sleepless summer nights

sleepless summer nights

i had a hard time falling asleep last night. the june bugs fell hopelessly in love with my bedside reading light, and threw themselves with tireless passion against my window screen, making sounds like lawnmowers. apparently by morning,  they had all died of broken hearts.

june bugs

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a huge and hidden migration

a huge and hidden migration

squadrons of dragonflies are once again patrolling my yard. they seemed to arrive all on the same day. which is unlikely, because dragonflies over winter in three different ways: some dragonflies spend the winter underwater in their larval stage, other dragonflies lay eggs that survive the winter and hatch the next spring, and a few species of dragonflies, like this green darner, migrate south for the winter.  what? dragonflies migrate?  i only just learned this recently, and it blows my mind. on tiny two-inch wings, these guys migrate as much as 900 miles each spring and fall. here’s what i learned with a quick google search:

In the early spring, the first generations exit the shelter of their Southern ponds and fly north, an average of 400 miles on the wing. There they lay their eggs and die. The second generation hatches in the north and, by September, has flown south. There they lay eggs and die, too. Because the South is the most comfortable place for a dragonfly late in the year, the third generation won’t migrate at all. They settle in for winter in Florida or the Caribbean. Life is good — until spring rolls around, when the cycle of eggs, death, birth repeats.

my son is particularly fond of dragonflies. he recently shared this factoid with me:

Dragonflies are the world’s deadliest hunters. They are four times more likely to catch their prey than big cats. Dragonflies catch more than 95 percent of the prey they target. Dragonflies keep their prey in sight at all times with their large eyes, adjust their flight, and can predict how their prey will move before catching it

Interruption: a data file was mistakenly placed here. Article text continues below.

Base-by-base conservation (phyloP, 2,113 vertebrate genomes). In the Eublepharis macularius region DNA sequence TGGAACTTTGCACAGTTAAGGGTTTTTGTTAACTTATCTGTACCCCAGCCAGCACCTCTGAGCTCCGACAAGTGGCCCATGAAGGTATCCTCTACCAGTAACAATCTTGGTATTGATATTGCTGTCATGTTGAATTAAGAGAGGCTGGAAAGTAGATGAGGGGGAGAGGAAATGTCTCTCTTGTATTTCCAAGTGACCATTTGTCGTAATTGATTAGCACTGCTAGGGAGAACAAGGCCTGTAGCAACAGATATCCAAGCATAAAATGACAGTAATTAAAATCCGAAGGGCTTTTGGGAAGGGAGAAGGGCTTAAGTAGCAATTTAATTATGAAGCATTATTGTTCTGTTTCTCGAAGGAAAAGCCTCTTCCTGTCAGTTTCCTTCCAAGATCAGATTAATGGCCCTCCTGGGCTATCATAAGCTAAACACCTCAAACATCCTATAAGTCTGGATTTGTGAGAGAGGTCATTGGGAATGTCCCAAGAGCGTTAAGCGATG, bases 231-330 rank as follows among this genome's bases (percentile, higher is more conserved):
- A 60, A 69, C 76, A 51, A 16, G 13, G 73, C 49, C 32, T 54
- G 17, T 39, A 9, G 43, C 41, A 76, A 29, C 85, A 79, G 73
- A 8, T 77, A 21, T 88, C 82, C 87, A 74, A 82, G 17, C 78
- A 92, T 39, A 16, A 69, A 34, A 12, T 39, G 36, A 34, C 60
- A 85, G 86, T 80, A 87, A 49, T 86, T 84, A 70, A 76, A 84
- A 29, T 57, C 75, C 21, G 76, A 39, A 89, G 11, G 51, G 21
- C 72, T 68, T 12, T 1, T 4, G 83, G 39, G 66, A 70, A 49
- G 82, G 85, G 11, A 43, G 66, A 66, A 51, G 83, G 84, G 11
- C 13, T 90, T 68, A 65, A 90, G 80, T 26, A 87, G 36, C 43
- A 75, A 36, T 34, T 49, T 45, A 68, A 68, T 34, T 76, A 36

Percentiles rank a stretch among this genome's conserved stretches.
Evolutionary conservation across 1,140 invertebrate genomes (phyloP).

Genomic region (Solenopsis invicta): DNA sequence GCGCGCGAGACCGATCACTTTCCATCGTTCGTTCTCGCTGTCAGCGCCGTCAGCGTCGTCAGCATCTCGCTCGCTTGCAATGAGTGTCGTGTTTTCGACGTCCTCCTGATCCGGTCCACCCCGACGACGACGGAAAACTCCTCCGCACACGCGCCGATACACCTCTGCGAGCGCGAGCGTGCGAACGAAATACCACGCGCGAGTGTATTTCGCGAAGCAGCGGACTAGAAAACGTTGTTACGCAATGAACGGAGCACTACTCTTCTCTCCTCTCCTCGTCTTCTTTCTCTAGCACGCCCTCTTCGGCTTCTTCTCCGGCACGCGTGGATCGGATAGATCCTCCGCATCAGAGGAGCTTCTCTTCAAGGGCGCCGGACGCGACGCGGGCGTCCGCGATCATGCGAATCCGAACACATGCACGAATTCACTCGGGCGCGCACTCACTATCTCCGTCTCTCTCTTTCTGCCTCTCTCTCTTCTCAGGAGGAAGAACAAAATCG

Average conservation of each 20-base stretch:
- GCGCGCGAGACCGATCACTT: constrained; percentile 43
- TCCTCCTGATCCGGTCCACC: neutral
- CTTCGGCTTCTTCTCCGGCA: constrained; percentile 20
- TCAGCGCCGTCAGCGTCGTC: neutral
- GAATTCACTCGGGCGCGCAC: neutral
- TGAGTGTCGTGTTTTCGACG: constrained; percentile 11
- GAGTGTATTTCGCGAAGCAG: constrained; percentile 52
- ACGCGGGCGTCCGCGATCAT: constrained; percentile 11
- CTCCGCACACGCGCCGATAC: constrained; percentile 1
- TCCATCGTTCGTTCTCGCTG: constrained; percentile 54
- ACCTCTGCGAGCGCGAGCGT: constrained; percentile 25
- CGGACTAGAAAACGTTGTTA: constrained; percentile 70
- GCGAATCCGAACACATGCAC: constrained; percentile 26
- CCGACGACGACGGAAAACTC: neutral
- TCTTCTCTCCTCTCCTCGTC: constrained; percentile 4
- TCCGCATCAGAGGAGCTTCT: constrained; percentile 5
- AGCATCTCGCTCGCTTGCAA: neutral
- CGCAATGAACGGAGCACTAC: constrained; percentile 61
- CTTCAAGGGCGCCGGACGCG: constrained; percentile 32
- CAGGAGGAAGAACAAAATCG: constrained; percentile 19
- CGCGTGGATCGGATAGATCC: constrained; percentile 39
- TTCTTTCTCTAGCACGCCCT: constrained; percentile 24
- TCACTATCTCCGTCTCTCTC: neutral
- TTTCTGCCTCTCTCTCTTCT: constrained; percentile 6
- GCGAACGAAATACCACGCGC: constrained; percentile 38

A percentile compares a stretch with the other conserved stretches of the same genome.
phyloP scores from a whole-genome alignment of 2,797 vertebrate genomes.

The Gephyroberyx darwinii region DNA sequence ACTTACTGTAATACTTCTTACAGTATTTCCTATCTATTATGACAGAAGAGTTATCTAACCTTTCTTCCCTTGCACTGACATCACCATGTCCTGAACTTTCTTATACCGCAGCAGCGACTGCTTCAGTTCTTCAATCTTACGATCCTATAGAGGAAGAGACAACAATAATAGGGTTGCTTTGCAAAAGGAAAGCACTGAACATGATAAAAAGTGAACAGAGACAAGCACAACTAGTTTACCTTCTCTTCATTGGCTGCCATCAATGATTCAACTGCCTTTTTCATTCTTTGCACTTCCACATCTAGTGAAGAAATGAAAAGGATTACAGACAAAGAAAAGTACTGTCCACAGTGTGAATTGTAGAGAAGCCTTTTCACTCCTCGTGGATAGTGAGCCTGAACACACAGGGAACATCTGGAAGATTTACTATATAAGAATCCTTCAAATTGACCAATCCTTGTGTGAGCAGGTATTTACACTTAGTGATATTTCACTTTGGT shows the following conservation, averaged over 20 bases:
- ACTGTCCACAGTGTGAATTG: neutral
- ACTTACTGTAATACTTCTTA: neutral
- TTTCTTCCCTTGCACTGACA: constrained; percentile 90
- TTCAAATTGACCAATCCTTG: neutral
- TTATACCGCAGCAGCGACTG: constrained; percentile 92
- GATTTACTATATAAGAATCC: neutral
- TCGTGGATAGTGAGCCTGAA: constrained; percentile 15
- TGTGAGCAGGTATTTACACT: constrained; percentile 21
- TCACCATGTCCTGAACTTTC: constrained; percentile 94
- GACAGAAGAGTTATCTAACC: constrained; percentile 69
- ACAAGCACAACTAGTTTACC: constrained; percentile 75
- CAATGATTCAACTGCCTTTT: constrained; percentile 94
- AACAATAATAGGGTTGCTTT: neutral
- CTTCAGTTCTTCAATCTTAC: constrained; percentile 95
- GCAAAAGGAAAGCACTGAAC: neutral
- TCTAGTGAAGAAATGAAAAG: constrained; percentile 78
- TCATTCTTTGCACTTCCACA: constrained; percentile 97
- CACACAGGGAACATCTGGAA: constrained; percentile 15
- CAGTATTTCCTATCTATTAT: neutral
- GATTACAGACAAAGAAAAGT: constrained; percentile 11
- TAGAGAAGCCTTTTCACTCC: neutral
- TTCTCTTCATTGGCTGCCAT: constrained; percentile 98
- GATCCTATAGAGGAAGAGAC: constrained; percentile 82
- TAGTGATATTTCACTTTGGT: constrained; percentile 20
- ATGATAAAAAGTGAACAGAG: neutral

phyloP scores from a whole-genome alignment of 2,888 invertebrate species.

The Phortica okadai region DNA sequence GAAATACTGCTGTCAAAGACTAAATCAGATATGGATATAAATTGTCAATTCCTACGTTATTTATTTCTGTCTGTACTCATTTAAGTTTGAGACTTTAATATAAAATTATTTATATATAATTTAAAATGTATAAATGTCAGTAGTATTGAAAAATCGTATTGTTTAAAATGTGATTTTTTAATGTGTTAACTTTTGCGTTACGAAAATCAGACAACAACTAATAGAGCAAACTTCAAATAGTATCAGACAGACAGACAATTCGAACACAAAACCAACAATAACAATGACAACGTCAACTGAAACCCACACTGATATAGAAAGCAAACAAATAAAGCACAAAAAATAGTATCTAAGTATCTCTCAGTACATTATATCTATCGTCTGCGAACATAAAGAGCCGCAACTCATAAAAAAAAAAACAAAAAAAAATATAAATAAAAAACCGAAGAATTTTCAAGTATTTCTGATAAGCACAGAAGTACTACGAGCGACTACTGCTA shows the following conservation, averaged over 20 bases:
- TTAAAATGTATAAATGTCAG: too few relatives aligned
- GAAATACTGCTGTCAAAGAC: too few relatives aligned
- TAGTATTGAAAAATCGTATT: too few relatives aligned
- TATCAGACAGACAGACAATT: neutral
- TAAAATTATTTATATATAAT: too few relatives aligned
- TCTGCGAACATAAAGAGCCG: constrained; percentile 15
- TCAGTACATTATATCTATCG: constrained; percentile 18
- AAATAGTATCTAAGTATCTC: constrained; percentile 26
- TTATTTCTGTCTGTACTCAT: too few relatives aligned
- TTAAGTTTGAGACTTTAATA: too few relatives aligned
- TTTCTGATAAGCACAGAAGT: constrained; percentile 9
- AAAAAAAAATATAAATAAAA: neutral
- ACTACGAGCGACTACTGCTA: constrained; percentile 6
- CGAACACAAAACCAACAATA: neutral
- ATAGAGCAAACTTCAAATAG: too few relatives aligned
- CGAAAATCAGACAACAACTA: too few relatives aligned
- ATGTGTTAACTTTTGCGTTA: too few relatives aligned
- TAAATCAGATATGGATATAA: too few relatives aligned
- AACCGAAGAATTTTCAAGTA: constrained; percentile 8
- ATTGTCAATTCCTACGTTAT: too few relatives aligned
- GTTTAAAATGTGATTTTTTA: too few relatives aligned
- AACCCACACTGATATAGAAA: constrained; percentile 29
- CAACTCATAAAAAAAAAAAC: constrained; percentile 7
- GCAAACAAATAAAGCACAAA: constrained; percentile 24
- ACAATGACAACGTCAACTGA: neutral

okay, so maybe a little more than you were expecting to learn about dragonflies on an ordinary wednesday morning in june. but, c’mon, how remarkable are dragonflies?

green darner dragonfly

  • Felecia Babb says:

    Love learning all about dragonflies. And this photo is STUNNING!! Well done.

    reply

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peak fern season

peak fern season

i talk a lot about my ferns. i feel like it was only yesterday i was posting photos of fiddleheads. and now, it’s already peak fern season. that ostrich fern frond, going diagonally across the image is over 4 feet tall. that makes most of the rest of those fronds the length of my arm. imagine the single minded determination it would take to grow seven or eight arms, umm fronds, in one month. makes me feel like a bit of a slacker. what did you do with your month of may?

six ferns: ostrich, sensitive, lady, maidenhair, interrupted, and cinnamon

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wild, native. and edible

wild, native. and edible

this tiny little tamarack looking forest is growing right outside my front door. on my front stoop, matter of fact. my husband, steve, is hell bent on turning our suburban yard into a northern foragers paradise. anything and everything native, and edible, is being planted. there’s no plan. no rhyme or reason. we’ve got wild ramps here. here. and here. we have blueberries over there. raspberries everywhere. because, raspberries. stinging nettle on the side, beside the fiddleheads. mushroom spored logs over there. hazelnut trees up the hill, and now, asparagus seedlings on the front step. my husband is what you might call a man driven by his deep and fleeting passions. this year it’s edible native plants. hopefully, next year’s passion will be “care and maintenance of edible native plants”, or even “harvesting and preserving native edible plants.” unfortunately, that kind of logic does not usually prevail. we live on water. i am holding my breath for boat building.

baby asparagus shoots

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one floret is not like the other

one floret is not like the other

the genus name for lilac is syringa. i had heard and seen people refer to syringa trees, mostly in literature, and never knew they were referring to lilac until a few years ago. while lilac is itself a beautiful word, i find syringa even more so, with a whiff of something levantine and aromatic. furthermore, did you know there are such things as siryngariums? beautiful lilac zoos? sometimes i fret about the state of the world. but then i learn there are siryngariums, and i let myself exhale.

lilac blossoms (Syringa)

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